Oral Histories

Interview of Ernesto Guerrero

Immigrant from Mexico. Union organizer and leader of the Service Employees International Union’s Justice for Janitors campaign in San Diego.
Series:
Donde Haiga un Trabajador Explotado, Ahí Estaré Yo: Justice for Janitors' Workers, Organizers, and Allies
Topic:
Social Movements
Labor Movement
Interviewer:
Gomez, Andrew
Interviewee:
Guerrero, Ernesto
Persons Present:
Gomez and Guerrero.
Place Conducted:
SEIU-UHW Union Hall in Commerce, California.
Supporting Documents:
Records relating to the interview are located in the office of the UCLA Library's Center for Oral History Research.
Interviewer Background and Preparation:
The interview was conducted by Andrew Gomez, a Ph.D. student in UCLA’s history department with a specialization in United States working-class history. Gomez prepared for the interview by reading Tom Waldman’s Not Much Left: The Fate of Liberalism in America, David Halle’s New York and Los Angeles: Politics, Society, and Culture: A Comparative View, Raphael Sonenshein’s Politics in Black and White: Race and Power in Los Angeles, Ruth Milkman’s L.A. story: Immigrant Workers and the Future of the U.S. Labor Movement, Lydia Savage’s Justice for Janitors in Los Angeles and various archival articles from the Los Angeles Times.
Processing of Interview:
The transcript is a verbatim transcription of the recording. It was transcribed by a professional transcribing agency using a list of proper names and specialized terminology supplied by the interviewer. Guerrero was then given an opportunity to review the transcript and made a number of corrections and additions. Those corrections were entered into the text without further editing or review on the part of the Center for Oral History Research staff.
Length:
2 hrs.
Language:
English
Copyright:
Interviewee Retained Copyright
Audio:
Series Statement:
This series documents the Justice for Janitors movement in Los Angeles from the 1980s to the present day. Justice for Janitors is a labor organization of the Service Employees International Union that has historically sought to improve the working conditions and bargaining power of workers in the janitorial services industry. The movement has taken various forms in different cities, with Los Angeles serving as the largest center of activity. By including interviews with labor organizers, politicians, and rank-and-file members, the series aims to offer a comprehensive picture of the Justice for Janitors movement in Los Angeles. In addition to documenting Justice for Janitors, the series also explores many of the participants' experiences in Central America before immigrating to the U.S. and interviewees' involvement in other facets of the labor movement in the U.S. and Central America. This project was generously supported by Arcadia funds.
Being born in Mexico City and parents' work—Parents movie into working at the Instituto Mexicano del Seguro Social (IMSS)—Father's work as a shop steward at IMSS—Labor organizing in Mexico as opposed to Central America—Father's involvement with the Partido Revolucionario Institucional (PRI)—Remembering his displeasure at politics as a child—Memories of growing up in Mexico City in the 1970s—Organizing his first strike in middle school—Going to business school—Organizing a strike against the porras problem while at college—Family history in the United States and his grandfather's involvement in the Bracero program—Deciding to move to the United States—Working at a sweatshop in downtown Los Angeles—Remembering other immigrants and feeling alienated in Los Angeles—Becoming the manager of the sweatshop and feeling conflicted about the labor practices at the factory—Deciding to leave the sweatshop and work as a truck driver for Guerrero Tortilla Company—The poor wages and working conditions for drivers lead him to decide to try and organize his fellow drivers—Meeting with the Teamsters and Union-busting campaign and ultimate recognition of the union—Working as a shop steward—Going on strike in 1996 and being assisted by Peter Olney and the Los Angeles Manufacturing Action Project—Winning the strike and deciding to work for the Service Employees International Union (SEIU).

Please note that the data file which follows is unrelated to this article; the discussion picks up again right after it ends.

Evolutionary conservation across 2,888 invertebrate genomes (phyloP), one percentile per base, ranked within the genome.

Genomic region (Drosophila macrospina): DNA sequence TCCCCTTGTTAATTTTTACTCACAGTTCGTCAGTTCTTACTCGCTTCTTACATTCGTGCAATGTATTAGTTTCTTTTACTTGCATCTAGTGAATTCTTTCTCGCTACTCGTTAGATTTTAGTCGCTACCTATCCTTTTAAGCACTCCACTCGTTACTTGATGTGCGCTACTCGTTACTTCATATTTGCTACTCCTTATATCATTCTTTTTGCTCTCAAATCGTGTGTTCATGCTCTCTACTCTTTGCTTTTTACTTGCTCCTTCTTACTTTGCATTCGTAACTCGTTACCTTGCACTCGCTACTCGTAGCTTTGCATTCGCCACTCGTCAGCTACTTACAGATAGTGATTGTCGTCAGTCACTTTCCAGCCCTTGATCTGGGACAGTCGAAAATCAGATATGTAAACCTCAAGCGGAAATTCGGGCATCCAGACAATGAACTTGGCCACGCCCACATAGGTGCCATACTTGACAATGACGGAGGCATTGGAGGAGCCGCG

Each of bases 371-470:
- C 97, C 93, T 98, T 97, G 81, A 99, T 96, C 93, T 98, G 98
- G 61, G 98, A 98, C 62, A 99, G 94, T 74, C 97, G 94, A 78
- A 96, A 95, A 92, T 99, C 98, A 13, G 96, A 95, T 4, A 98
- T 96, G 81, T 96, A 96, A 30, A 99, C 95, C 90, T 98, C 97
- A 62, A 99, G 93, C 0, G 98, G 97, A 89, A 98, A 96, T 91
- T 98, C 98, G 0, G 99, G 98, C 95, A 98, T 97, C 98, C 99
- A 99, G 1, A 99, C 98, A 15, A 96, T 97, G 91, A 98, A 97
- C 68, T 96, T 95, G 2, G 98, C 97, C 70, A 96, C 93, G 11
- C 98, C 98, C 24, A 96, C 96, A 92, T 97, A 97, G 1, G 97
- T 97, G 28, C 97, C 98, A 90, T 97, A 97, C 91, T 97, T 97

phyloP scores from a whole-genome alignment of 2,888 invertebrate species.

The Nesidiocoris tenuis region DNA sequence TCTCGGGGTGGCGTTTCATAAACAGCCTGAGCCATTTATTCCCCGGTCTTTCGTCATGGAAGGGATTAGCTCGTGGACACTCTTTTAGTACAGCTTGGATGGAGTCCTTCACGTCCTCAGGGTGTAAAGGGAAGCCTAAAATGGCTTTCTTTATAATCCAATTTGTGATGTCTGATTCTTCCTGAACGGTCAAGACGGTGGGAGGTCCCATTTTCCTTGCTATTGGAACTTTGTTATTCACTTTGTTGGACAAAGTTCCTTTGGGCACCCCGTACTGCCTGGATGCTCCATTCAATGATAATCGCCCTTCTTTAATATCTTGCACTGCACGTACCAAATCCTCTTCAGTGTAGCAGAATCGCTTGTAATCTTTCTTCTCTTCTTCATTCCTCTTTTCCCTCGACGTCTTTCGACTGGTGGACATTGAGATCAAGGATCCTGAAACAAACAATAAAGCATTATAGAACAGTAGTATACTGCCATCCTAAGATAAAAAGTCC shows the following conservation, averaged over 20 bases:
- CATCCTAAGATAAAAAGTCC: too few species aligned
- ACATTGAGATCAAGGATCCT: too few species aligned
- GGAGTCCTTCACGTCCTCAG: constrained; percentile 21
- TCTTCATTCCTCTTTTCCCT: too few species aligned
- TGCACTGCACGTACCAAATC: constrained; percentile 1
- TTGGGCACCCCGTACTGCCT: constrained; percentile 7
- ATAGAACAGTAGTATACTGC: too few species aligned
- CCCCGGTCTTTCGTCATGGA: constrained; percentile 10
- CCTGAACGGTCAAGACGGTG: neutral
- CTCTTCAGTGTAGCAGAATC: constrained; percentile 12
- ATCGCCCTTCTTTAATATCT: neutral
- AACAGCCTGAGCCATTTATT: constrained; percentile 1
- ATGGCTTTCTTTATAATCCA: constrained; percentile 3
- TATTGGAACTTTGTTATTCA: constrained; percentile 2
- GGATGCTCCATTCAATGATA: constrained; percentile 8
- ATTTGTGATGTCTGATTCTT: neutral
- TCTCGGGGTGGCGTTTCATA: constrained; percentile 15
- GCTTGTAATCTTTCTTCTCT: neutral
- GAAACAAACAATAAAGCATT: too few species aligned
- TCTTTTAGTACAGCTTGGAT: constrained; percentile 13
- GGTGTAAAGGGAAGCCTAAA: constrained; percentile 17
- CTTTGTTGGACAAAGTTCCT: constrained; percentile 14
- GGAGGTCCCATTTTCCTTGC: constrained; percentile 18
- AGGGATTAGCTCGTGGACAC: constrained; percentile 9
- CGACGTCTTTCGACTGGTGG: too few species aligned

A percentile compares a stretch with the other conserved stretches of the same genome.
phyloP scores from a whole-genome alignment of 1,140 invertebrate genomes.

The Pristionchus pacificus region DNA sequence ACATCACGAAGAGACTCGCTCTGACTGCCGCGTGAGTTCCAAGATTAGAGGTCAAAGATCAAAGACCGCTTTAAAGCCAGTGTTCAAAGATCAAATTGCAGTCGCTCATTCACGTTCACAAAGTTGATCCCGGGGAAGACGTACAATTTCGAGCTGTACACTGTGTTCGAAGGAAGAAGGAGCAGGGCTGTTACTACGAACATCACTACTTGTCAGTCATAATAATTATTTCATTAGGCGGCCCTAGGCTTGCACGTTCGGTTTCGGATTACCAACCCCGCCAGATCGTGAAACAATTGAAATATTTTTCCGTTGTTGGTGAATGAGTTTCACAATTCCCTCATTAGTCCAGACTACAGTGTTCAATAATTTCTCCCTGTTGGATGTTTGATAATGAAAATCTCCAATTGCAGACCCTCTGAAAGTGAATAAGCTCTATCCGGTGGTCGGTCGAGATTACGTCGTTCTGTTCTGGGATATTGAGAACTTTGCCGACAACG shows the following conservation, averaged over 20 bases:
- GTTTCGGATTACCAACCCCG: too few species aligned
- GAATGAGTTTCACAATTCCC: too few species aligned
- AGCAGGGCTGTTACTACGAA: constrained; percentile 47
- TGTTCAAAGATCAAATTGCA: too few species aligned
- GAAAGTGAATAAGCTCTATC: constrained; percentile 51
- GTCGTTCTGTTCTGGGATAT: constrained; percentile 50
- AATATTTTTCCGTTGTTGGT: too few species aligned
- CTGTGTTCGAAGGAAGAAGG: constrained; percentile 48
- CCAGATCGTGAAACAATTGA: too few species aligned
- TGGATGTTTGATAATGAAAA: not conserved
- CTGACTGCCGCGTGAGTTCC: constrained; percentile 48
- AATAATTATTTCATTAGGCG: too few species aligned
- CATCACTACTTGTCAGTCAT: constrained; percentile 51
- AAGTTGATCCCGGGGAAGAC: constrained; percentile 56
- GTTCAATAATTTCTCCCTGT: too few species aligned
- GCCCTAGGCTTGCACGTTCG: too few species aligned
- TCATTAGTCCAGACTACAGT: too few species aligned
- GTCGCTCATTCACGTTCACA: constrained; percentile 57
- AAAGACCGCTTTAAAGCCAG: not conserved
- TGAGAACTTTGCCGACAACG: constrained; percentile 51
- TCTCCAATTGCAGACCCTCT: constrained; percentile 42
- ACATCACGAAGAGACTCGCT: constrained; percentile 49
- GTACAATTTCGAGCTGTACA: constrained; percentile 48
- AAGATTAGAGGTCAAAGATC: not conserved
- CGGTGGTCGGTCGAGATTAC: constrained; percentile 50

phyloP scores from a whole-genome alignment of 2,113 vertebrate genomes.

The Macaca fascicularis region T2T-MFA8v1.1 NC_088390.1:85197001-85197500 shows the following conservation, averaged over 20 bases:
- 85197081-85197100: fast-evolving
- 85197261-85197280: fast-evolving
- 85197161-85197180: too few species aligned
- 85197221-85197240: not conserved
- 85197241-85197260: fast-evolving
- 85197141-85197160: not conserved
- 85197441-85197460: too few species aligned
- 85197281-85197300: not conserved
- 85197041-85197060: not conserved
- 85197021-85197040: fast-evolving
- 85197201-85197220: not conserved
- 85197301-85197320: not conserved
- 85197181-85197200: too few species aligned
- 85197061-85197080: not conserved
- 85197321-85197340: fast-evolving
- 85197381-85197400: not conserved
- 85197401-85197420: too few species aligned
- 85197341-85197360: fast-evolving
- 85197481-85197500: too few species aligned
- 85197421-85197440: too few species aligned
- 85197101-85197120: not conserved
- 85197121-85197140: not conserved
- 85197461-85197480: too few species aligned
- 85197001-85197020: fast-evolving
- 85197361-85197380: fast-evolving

Beginning with the SEIU in 1998—Working for a brief time with steelworkers of SEIU Local 2028—Comparing Los Angeles and San Diego in terms of demographics and organizing—His experience in organizing an external campaign—The 2000 Justice for Janitors strike in San Diego—Memories of the 2000 marches and raising awareness about working conditions to the general public—Moving the campaign to the suburbs after 2000—The inherent difficulties of organizing in Southern California—Applying the Justice for Janitors model to middle-class workers—Leaving San Diego and joining Justice for Janitors in Los Angeles—His work as an internal organizer and explaining the fall in energy that follows a major labor battle—Organizing for the next contract and the role of non-union buildings—The immigration debate and the Justice for Janitors movement—Organizing and negotiating a contract during the Great Recession—The future of the labor movement in the United States—Using social justice as a broad issue for the labor movement—Remembering Justice for Janitors and its importance to organizing strategies.